Injury, Int. J. Care Injured 45 (2014) 639–641
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Adductor longus tendon rupture mistaken for incarcerated inguinal hernia Bas R.J. Aerts, Peter W. Plaisier, Tijs S.C. Jakma * Department of Surgery, Albert Schweitzer Hospital, Dordrecht, The Netherlands
A R T I C L E I N F O
A B S T R A C T
Article history: Accepted 6 October 2013
An incarcerated inguinal hernia is a common diagnosis, since the risk of an inguinal hernia incarcerating or strangulating is around 0.3–3%. An acute rupture of the adductor longus tendon is rarely seen and mostly affects (semi-) professional sportsmen. We present a case of a patient with an assumed incarcerated inguinal hernia which turned out to be a proximal adductor longus tendon rupture. If patients without a history of inguinal hernia present themselves with acute groin pain after suddenly exorotating the upper leg, a rupture of the adductor longus tendon should be considered. Both surgical and non-surgical treatment can be performed. ß 2013 Elsevier Ltd. All rights reserved.
Keywords: Adductor longus rupture Inguinal hernia Differential diagnosis Treatment
Introduction Inguinal hernia surgery is performed in 30,000 patients each year in The Netherlands. The risk of an inguinal hernia incarcerating is 0.3–3% [1,2]. The life-time risk of inguinal hernia surgery in a male is around 27% . In contrast to these numbers, an acute rupture of the adductor longus tendon of the femur is a rarely diagnosed injury. Few case reports describe these injuries and the ruptures mostly affect (semi-) professional sportsmen. Most of these ruptures are in the distal part of the tendon. Only a few cases describe a proximal rupture [4–7]. This article describes a case in which a patient was diagnosed with an incarcerated inguinal hernia. At exploration the hernia turned out to be a proximal adductor longus tendon rupture. An overview of the literature of proximal adductor longus tendon ruptures is also provided.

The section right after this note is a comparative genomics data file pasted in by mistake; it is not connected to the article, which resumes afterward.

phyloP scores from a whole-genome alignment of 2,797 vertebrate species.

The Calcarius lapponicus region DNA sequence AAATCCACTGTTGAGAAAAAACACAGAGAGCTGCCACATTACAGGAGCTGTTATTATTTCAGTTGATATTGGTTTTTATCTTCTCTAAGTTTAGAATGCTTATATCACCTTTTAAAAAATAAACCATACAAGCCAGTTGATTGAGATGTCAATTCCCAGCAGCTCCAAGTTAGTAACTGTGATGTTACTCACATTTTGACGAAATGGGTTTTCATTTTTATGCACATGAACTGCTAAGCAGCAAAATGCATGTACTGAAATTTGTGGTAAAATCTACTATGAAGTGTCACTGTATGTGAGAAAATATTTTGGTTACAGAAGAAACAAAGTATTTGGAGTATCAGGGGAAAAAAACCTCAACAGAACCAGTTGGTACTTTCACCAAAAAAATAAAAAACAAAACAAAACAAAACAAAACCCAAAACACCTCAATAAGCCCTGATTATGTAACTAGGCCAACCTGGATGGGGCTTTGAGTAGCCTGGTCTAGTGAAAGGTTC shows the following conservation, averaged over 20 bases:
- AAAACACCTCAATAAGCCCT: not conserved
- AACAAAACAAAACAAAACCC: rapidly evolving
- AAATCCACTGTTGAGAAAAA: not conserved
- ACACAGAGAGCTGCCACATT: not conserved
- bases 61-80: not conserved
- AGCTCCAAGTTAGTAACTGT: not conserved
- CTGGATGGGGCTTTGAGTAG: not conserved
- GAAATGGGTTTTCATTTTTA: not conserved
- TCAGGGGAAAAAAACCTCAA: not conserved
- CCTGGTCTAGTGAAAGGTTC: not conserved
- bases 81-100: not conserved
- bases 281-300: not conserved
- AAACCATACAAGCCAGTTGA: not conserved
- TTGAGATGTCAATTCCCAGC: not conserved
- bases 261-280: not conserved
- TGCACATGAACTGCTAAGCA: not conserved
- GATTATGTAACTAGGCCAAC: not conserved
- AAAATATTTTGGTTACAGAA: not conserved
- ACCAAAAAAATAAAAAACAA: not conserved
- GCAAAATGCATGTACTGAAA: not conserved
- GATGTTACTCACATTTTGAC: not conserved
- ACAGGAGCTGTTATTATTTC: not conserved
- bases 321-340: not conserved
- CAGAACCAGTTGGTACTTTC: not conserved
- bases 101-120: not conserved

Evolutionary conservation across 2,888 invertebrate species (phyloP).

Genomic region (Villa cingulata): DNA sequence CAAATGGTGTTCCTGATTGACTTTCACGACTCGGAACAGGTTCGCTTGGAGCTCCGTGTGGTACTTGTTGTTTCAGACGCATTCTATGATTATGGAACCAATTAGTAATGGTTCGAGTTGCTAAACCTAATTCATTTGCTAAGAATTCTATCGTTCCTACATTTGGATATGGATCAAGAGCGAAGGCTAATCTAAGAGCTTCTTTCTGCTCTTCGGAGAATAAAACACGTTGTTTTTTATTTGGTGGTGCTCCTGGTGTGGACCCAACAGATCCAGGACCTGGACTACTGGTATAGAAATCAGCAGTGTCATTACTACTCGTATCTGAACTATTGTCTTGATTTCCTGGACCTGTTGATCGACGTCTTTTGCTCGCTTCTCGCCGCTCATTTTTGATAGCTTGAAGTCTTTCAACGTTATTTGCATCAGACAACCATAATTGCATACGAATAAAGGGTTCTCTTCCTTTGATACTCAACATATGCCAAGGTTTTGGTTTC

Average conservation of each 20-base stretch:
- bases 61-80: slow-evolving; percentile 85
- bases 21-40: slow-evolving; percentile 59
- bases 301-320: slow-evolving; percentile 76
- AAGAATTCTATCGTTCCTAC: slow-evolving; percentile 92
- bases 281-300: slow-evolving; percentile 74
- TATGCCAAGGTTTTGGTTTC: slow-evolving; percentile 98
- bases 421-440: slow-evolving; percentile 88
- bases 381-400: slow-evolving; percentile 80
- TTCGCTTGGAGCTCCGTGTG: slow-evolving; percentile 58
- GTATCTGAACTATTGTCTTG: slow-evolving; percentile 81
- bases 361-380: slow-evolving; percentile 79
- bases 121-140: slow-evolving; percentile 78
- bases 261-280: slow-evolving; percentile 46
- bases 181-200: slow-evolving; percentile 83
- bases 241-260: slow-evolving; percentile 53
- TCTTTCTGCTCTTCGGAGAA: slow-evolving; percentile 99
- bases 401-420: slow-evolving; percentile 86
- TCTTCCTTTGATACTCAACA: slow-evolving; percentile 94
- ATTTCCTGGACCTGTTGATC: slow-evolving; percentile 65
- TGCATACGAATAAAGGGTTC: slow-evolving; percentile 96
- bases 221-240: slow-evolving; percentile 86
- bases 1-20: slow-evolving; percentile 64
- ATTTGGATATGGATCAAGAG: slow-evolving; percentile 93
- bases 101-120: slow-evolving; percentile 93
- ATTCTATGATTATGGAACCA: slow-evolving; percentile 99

Case report A 50 year old, healthy, scaffolding worker presented himself in our Emergency Department with acute pain in the left inguinal region. The night before, he experienced acute pain in his left leg while lifting his granddaughter and exorotating his leg at the same time. During the night the pain had worsened and oral analgesics did not give any improvement. Prior to the injury he did not have
* Corresponding author at: Department of Surgery, Albert Schweitzer Hospital, P.O. Box 444, 3300 AK Dordrecht, The Netherlands. Tel.: +31 78 6541111; fax: +31 78 6541736. E-mail address: [email protected]
(Tijs S.C. Jakma). 0020–1383/$ – see front matter ß 2013 Elsevier Ltd. All rights reserved. http://dx.doi.org/10.1016/j.injury.2013.10.049
an inguinal hernia or pain in the inguinal region. Swelling without haematoma was observed in the left inguinal region and was extremely painful during palpation. Under the diagnosis ‘incarcerated inguinal hernia’, an ultrasound was performed, that conﬁrmed the assumed diagnosis. Consequently, the patient underwent inguinal exploration under general anaesthesia. An inguinal incision was performed. In the subcutis, a haematoma was observed but no inguinal hernia was found after opening the aponeurosis. Also no femoral hernia was seen. Following the haematoma a complete rupture of the adductor longus tendon at the origin of the pubic bone was observed (Fig. 1). The adductor tendon was re-attached on the original footprint with three suture anchors (Mitek, Mitek Products Inc., Westwood, Mass). Post-operative XR of the pelvis to determine the position of the suture anchors was performed and showed a correct position on the pubic bone (Fig. 2). Patient was discharged pain free the next day. He was advised not to perform heavy physical activity for two weeks. After these weeks the patient returned to our outpatient clinic and the left hip had a full range of motion. He was allowed to return back to work. The next four weeks he suffered only mild pain during heavy physical activity. After two months he was free of complaints and had a full range of motion of the left hip. Discussion The adductor longus muscle ﬁnds its origin at the pubic bone near the symphysis and inserts at the linea aspera of the femur. It provides adduction of the hip joint (Fig. 3). Acute ruptures are painful injuries and occur mostly in (semi-) professional athletes, in contrast to that, our patient did not perform any sports. Patients present themselves with acute pain in